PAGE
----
Italian ex-revolutionary fights murder extradition from France

13th May 2004, Comments 0 comments

PARIS, May 12 (AFP) - Cesare Battisti, an Italian author and former revolutionary adopted as a symbol by the French intellectual left, appeared before a Paris court Wednesday to fight his extradition to Italy to serve life in prison for four murders.

PARIS, May 12 (AFP) - Cesare Battisti, an Italian author and former revolutionary adopted as a symbol by the French intellectual left, appeared before a Paris court Wednesday to fight his extradition to Italy to serve life in prison for four murders.

The 49-year-old former member of Armed Proletarians for Communism fled to France in 1990, benefiting from a policy of Socialist president Francois Mitterrand under which Italian left-wing extremists could stay in France if they renounced their terrorist past.

Three years later he was convicted in absentia by a court in Milan for carrying out or planning four murders in 1978 and 1979, including the killing of a prison guard in the town of Udine and of a policeman in Milan.

An initial attempt in 1991 to have Battisti extradited failed, but earlier this year Italy's centre-right government filed a new request, leading to his arrest by French police on February 10. On March 3 a court ordered his release pending Wednesday's hearing.

At the hearing Battisti told the court he had taken refuge in France because it was "a country that welcomed Italians, because France had committed itself through the voice of the president of the Republic."

He said he had decided to get out of Italy when his lawyers were arrested.

"I could no longer believe that I would get out of the situation, I no longer had any confidence whatsoever in Italian justice," he told the court.

"One particular case, my own, has been removed from the context of the period. It was a social conflict. There were deaths, a lot of violence. Trials during that period in my view have no value," he added.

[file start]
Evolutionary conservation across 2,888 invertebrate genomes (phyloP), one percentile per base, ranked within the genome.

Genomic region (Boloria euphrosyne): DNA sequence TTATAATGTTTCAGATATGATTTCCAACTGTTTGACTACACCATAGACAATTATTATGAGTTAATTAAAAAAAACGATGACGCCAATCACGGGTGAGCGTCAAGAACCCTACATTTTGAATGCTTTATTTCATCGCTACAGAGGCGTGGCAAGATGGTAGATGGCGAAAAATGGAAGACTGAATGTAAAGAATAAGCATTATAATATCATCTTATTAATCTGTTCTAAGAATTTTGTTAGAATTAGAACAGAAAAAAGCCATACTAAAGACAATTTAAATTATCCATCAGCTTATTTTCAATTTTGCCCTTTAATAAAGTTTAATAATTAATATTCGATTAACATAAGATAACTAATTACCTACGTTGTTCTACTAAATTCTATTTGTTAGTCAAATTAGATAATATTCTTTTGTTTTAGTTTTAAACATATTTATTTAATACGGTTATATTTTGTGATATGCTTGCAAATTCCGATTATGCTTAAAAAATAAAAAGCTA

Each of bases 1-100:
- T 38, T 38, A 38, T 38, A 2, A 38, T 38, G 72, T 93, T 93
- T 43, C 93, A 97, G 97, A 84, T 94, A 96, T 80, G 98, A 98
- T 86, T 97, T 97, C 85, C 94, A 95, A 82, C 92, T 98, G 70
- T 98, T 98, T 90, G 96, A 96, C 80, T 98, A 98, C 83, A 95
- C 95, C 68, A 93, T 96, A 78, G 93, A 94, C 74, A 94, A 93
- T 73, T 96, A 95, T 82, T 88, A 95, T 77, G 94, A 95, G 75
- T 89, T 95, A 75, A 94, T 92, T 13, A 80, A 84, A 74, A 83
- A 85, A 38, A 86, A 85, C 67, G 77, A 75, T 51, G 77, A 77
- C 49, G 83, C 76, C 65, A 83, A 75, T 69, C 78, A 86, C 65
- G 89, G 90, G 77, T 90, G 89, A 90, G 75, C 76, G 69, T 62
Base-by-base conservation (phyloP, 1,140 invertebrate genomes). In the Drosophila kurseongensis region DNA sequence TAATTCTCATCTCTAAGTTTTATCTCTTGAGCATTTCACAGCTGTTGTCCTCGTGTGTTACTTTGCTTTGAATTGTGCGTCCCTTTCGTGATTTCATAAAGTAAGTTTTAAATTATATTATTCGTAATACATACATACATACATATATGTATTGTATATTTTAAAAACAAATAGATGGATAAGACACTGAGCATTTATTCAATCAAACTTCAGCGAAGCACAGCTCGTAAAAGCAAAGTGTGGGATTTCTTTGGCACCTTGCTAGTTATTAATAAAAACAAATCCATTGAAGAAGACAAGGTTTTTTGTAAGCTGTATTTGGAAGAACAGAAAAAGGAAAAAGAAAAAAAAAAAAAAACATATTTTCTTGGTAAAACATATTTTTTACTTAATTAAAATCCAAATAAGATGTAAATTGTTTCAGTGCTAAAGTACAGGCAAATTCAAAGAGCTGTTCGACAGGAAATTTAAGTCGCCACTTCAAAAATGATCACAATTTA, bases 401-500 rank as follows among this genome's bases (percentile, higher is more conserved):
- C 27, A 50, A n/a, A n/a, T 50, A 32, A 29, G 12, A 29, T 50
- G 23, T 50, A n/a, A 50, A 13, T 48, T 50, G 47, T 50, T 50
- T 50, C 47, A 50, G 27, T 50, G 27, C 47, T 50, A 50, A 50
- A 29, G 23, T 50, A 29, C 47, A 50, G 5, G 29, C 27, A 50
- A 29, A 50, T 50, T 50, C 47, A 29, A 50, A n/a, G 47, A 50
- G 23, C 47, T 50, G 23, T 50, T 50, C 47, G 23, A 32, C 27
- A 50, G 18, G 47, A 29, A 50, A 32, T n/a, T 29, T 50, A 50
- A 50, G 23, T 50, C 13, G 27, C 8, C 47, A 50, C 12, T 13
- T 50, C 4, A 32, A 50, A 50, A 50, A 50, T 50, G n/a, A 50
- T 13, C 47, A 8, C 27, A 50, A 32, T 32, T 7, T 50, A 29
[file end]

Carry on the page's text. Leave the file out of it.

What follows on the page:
Today a successful writer of detective novels, Battisti has won the support of many in France's left-wing establishment, with around 20,000 people including well-known political figures signing an Internet petition to demand that he remain in the country.

The Socialist party leader Francois Hollande visited him in prison, Le Monde newspaper printed an editorial condemning plans to extradite him to Italy, and the Socialist-led Paris municipal council took the unusual step of declaring him "under the protection of the city."

"How can we make those who govern us understand that by acting like this they recreate the conditions of despair that in the 1970s plunged the adolescent that you were then into the armed struggle," wrote novelist Daniel Pennac in an open letter to Battisti in Le Monde.

According to the petition: "By acceding to the extradition request  ... France will be guilty of betrayal not just of the law, but of a promise of state."

Some 100 pro-Battisti demonstrators - Italians, French Communist party supporters, anarchists - marched outside the Paris court of appeals, demanding that he be allowed to remain in France.

The Paris prosecutor's office argued that the new extradition request from Italy is legitimate because it was triggered by Battisti's conviction rather than by a mere arrest warrant. France's centre-right Justice Minister Dominique Perben said the law must be allowed to take its course.

But lawyers for Battisti were expected to say that his 1993 conviction was unsafe because it was based on the testimony of turned informers, and that the French courts have no right in law to re-hear an extradition request that they first rejected in 1991.

The court will announce its decision on June 30.

©AFP

Subject: French news

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